Halving energy costs is one of those achievements that can really make a difference to a small company. One Russian asphalt producer knows this from experience and has become more profitable by replacing old electric heaters and fuel oil burners with modern gas burners. This also leads to around 500 tonnes of CO2 emissions less each year.
To achieve this, the company received a loan from NBD Bank, a relatively small regional bank specialising in lending to small and medium-sized enterprises (SMEs), under the EBRD’s US$ 300 million Russian Sustainable Energy Financing Facility (RuSEFF) credit line. (A video on RuSEFF's work in the residential sector is above.)
The facility channels technical support (funded by Germany and the EBRD Shareholder Special Fund) and loans for small-scale energy efficiency projects to industrial companies and small businesses via partner banks.
The EBRD has put the promotion of energy efficiency at the top of its agenda in Russia. The need for action is growing: the country ranks fourth among the world’s largest CO2 emitters and its energy intensity is estimated to be about 2.5 times higher than the average of all other countries. As such, the opportunities to reduce Russia’s carbon footprint across all sectors are immense. But so are the challenges.
Embracing the business development opportunity and in the spirit of self-sustainability, as a ‘first mover’, the NBD Bank has established long-term energy-efficiency lending activities that continue today with its own funds.
Much effort went into actively creating demand for energy saving investments, a strategy that has paid off. Having supported more than 50 companies to introduce energy saving technologies and having helped to reduce annual CO2 emissions by 65,000 tonnes (equivalent to the annual greenhouse gas (GHG) emission of 13,500 cars), in April 2013, NBD Bank was awarded with the “Green Rouble” award for the best ecologically responsible financing product by the Ministry of Ecology and Natural Resources of the Nizhniy Novgorod region.
As the work with NBD Bank shows, RuSEFF uses a strategic approach to build the capacity of local financial institutions to market and finance sustainable energy as well as in spreading awareness and belief in the value of GHG emission reduction projects.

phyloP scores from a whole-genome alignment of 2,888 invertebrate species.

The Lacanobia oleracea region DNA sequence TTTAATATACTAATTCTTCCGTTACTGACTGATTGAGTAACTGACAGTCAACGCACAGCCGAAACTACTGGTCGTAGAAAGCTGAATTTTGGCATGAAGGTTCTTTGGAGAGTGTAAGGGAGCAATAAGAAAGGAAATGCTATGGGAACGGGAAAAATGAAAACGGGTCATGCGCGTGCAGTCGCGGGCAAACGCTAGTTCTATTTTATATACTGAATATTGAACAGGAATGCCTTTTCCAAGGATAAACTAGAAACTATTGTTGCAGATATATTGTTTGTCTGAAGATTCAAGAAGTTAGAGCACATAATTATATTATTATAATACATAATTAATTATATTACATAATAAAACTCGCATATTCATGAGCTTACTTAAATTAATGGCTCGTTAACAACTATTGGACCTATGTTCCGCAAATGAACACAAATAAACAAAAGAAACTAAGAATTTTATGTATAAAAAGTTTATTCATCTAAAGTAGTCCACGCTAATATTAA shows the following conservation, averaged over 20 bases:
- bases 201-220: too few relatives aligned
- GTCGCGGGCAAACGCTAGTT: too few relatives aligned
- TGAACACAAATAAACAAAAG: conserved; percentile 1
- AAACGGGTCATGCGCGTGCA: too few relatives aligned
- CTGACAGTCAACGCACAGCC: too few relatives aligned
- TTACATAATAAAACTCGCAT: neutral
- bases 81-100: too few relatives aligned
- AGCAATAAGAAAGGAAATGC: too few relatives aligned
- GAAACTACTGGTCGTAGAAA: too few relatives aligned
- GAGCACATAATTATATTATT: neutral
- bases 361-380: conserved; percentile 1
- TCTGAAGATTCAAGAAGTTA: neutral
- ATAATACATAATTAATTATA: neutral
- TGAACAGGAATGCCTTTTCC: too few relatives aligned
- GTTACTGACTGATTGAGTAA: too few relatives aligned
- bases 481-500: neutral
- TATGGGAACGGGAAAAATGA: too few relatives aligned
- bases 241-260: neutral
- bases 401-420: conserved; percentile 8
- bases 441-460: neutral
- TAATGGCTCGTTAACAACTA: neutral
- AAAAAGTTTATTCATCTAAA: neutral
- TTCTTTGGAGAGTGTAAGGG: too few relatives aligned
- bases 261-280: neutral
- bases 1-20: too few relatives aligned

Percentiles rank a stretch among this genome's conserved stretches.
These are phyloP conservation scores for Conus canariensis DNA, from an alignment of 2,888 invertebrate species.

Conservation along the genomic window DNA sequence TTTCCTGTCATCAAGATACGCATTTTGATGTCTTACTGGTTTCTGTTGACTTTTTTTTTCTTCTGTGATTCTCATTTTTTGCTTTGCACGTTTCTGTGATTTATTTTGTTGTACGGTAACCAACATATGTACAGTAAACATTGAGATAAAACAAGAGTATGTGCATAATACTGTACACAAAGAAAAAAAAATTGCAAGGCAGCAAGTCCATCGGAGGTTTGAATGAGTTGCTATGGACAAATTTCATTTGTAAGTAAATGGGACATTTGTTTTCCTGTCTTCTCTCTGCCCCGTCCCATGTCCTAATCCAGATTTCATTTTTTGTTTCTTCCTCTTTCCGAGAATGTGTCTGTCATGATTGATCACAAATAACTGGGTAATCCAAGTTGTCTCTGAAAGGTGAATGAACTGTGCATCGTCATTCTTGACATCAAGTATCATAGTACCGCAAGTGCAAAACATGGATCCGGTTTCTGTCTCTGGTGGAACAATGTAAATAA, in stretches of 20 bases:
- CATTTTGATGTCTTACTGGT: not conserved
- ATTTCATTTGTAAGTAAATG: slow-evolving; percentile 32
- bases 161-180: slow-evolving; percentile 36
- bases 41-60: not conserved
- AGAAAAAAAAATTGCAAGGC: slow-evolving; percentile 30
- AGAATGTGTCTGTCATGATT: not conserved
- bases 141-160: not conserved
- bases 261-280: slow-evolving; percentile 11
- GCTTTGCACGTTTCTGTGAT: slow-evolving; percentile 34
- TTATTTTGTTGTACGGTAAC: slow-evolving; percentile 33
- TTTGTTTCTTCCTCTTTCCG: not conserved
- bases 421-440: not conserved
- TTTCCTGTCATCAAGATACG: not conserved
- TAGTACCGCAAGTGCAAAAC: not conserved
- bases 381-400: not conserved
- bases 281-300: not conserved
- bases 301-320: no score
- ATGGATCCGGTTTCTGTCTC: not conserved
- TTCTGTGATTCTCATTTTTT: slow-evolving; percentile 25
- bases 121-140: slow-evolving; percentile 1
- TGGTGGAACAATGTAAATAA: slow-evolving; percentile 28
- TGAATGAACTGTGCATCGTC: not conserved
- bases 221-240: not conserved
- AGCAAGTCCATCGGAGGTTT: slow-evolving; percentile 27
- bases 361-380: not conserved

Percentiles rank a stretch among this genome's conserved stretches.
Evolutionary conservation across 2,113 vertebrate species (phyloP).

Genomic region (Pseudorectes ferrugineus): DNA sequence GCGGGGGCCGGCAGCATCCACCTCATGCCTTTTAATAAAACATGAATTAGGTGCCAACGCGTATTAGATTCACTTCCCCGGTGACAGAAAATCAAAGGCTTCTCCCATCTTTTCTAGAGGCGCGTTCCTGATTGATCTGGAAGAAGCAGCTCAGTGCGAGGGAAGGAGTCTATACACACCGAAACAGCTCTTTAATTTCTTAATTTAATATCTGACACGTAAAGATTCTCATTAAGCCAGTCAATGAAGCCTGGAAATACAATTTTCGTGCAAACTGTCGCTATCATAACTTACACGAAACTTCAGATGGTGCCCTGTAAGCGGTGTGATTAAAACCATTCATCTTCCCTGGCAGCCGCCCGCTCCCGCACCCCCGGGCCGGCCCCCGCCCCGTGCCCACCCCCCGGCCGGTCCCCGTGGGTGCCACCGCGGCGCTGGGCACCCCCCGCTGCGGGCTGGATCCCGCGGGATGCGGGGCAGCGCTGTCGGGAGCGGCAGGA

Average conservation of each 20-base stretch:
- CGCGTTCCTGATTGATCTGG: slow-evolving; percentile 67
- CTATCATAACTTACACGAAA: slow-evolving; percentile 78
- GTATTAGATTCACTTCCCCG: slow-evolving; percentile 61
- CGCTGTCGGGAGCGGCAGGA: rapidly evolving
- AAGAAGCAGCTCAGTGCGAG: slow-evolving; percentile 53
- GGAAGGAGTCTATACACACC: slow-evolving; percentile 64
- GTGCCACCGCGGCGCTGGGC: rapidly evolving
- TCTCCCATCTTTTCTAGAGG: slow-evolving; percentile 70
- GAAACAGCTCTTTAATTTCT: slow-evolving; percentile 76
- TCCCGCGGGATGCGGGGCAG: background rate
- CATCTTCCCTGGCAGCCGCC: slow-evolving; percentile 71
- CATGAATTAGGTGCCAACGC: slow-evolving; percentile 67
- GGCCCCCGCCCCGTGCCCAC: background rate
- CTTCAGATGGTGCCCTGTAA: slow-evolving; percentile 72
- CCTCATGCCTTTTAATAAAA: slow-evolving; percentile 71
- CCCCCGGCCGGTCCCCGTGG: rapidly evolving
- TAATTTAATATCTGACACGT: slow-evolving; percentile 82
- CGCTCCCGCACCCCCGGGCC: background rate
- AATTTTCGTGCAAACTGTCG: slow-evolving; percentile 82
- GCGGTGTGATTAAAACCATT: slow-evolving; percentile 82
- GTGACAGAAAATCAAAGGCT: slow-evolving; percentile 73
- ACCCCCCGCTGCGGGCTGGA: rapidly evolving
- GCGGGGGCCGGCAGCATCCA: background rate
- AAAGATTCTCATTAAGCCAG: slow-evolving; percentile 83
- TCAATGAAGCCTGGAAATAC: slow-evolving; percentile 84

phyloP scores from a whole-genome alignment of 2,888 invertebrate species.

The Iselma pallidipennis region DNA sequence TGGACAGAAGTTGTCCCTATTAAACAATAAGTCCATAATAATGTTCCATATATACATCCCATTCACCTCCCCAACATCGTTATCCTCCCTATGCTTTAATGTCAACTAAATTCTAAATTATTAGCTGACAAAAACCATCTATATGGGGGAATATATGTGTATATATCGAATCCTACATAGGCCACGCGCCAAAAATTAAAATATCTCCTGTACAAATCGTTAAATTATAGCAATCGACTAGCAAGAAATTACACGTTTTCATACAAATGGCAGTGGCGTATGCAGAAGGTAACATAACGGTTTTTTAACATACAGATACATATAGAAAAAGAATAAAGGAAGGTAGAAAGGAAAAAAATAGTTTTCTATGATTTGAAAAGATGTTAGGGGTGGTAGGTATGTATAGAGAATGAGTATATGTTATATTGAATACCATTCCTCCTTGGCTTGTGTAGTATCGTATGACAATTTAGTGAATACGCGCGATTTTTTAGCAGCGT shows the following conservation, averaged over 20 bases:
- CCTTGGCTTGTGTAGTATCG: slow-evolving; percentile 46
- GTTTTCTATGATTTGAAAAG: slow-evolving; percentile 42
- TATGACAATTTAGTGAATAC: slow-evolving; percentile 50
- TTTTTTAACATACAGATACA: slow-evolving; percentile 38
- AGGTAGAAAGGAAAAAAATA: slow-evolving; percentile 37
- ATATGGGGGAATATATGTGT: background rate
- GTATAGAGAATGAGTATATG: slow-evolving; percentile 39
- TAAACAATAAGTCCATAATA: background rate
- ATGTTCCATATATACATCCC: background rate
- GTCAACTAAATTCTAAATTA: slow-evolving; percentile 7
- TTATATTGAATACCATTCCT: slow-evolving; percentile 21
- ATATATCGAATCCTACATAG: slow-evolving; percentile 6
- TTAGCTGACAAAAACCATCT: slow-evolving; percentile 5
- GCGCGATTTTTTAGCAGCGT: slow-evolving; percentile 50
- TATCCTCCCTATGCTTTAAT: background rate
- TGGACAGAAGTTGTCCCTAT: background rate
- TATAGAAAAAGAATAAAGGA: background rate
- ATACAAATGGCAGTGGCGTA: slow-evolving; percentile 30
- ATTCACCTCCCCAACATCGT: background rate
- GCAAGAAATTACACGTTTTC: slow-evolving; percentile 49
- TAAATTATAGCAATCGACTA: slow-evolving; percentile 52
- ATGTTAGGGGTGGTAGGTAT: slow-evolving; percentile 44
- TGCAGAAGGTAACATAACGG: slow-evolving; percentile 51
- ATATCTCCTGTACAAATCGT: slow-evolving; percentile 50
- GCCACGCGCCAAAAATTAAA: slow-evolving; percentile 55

The EBRD has therefore broadened the scope of RuSEFF and expanded it to new partner banks. It is also mainstreaming sustainable energy in another energy intensive sector, the residential one, the second largest energy consumer after industry.
The residential focus of RuSEFF, which is supported through technical cooperation funded by the Austrian Federal Ministry of Finance, was officially launched in Moscow in the spring. Centre-Invest Bank, based in Rostov-on-Don, is the first bank to have signed up to this new EBRD programme, borrowing 750 million roubles for on-lending to its clients in southern Russia.
“The Bank is focusing on Russian regions with vast potential for energy improvements in buildings but limited access to sustainable energy financing,” explains Ksenia Brockmann, Principal Manager in the Bank’s Energy Efficiency team. “The Southern, Urals and Volga Federal Districts have a high level of urbanisation (56.8 million inhabitants) and well developed local manufacturing industries that can contribute to the production and installation of energy efficiency technologies for the residential sector.”
The timing of this initiative could not be better. According to a joint EBRD/IFC study funded by the Global Environment Facility (GEF), about 60 per cent of Russian multi-family apartment buildings are now in need of urgent capital repair. Energy efficient improvements could be carried out as part of the due renovations.
In a bid to achieve critical mass in the sector’s energy efficiency, the Bank is helping the government improve the regulatory architecture and construction standards for residential buildings and to introduce financing instruments able to provide the necessary capital for modernisation.
Many Russian homes will be more comfortable places in which to live and, thanks to cuts on energy bill, more affordable too.